Jonathan Kellerman says Mallory's Oracle is "a joy." Nelson DeMille and other advance readers have called it "truly amazing, " "a classic" with "immense appeal." It is all of that, and more: a stunning debut novel about a web of unsolved murders in New York's Gramercy Park and the singular woman who makes them her obsession.

At its center is Kathleen Mallory, an extraordinary wild child turned New York City policewoman. Adopted off the streets as a little girl by a police inspector and his wife, she is still not altogether civilized now that she is a sergeant in the…


Book cover of The Emperor's Children

Jillian Medoff Author Of When We Were Bright and Beautiful

From my list on very rich families with very dark secrets.

Who am I?

According to Entertainment Weekly, I’m a “bestselling author who has made a name for [myself] with uncannily insightful takes on the dark side of family institutions.” But really, I’m just a novelist who has always been fascinated by the myriad ways we play out our unresolved issues from childhood, again and again, over the course of our lives. Although my books are very different from each other, they all focus on the interrelationships among family members (traditional families, work families, etc.). In my most recent novel, When We Were Bright and Beautiful, I look at how wealth, privilege, and power can corrupt even the most loving relationships.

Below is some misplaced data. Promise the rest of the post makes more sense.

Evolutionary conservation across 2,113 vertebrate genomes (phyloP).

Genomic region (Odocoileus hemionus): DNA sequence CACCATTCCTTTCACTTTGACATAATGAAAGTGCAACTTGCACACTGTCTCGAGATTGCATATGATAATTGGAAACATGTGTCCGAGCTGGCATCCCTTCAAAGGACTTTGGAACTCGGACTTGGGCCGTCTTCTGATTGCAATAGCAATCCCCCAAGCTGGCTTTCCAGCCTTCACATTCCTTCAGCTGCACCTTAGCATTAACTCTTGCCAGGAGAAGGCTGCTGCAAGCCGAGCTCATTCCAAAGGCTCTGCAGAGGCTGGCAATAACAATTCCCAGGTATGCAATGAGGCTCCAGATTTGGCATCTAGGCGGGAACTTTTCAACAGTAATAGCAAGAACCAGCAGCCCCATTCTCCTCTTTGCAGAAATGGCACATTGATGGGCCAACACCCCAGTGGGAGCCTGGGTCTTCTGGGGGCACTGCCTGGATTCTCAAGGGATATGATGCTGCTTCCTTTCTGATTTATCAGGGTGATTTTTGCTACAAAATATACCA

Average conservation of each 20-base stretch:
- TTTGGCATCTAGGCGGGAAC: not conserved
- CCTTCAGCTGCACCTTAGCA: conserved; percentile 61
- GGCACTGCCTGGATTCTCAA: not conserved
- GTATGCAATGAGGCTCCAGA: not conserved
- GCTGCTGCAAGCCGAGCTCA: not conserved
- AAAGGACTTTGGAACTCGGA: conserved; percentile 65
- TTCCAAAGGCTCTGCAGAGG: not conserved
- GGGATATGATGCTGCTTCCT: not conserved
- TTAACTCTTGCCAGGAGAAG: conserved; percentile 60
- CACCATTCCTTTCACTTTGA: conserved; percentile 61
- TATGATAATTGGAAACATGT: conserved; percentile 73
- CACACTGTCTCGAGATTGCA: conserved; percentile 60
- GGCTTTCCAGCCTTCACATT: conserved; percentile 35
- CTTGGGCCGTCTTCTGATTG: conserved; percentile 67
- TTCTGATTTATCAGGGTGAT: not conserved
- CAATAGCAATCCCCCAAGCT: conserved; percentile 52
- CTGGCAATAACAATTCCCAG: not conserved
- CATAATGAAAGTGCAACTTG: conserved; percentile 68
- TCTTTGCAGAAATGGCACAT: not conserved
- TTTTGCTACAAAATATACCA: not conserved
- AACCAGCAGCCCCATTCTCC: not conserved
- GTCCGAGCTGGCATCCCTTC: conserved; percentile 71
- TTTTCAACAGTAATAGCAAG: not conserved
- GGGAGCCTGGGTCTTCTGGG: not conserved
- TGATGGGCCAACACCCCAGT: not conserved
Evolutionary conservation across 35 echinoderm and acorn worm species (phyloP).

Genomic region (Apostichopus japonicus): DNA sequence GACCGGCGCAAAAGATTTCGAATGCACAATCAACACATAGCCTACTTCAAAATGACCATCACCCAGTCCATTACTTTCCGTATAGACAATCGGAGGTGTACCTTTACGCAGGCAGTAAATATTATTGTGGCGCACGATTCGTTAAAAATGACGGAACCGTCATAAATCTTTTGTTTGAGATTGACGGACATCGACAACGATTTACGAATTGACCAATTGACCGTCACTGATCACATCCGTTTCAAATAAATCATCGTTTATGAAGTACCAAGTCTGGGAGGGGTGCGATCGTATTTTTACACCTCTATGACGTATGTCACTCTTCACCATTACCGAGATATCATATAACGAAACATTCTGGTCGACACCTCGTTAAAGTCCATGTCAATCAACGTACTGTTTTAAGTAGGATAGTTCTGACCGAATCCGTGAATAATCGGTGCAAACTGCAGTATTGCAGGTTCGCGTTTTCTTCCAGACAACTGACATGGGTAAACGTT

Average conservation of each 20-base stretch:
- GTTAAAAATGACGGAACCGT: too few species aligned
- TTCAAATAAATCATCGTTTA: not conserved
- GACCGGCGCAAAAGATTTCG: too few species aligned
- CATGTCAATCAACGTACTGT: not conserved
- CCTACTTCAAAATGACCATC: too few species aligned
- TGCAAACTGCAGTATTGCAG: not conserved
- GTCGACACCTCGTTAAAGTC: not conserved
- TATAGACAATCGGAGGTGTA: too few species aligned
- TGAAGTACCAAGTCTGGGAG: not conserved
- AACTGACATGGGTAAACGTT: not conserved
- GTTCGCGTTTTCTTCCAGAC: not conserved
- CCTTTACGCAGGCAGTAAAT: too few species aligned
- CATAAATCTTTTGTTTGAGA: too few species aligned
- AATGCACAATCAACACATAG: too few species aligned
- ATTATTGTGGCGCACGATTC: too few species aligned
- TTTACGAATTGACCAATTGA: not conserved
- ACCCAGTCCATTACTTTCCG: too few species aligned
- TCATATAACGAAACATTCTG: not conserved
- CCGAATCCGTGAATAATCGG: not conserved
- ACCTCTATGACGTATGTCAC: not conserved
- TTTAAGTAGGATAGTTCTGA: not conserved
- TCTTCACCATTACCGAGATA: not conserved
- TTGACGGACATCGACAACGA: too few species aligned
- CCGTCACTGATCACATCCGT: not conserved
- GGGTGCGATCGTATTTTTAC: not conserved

Jillian's book list on very rich families with very dark secrets

Jillian Medoff Why did Jillian love this book?

The Emperor’s Children is a brilliant novel about three college friends making their way in the world, each representing a different social stratum. Marina Thwaite, an “It” girl from a wealthy, intellectual, and well-known family is the epitome of class and privilege. But then her idealistic, ambitious cousin arrives, and life gets complicated. A story of ambition, illusions, delusions, and self-invention, The Emperor’s Children is a dazzling novel.  

By Claire Messud,

Why should I read it?

1 author picked The Emperor's Children as one of their favorite books, and they share why you should read it.

What is this book about?

With an introduction by Neel Mukherjee.

In Manhattan, just after the century's turn, three thirty-year-old friends, Danielle, Marina and Julius, are seeking their fortunes. But the arrival of Marina's young cousin Bootie - fresh from the provinces and keen, too, to make his mark - forces them to confront their own desires and expectations.

The Emperor's Children by Claire Messud is an American classic: a sweeping portrait of one of the most fascinating cities in the world, and a haunting illustration of how the events of a single day can change everything, for ever.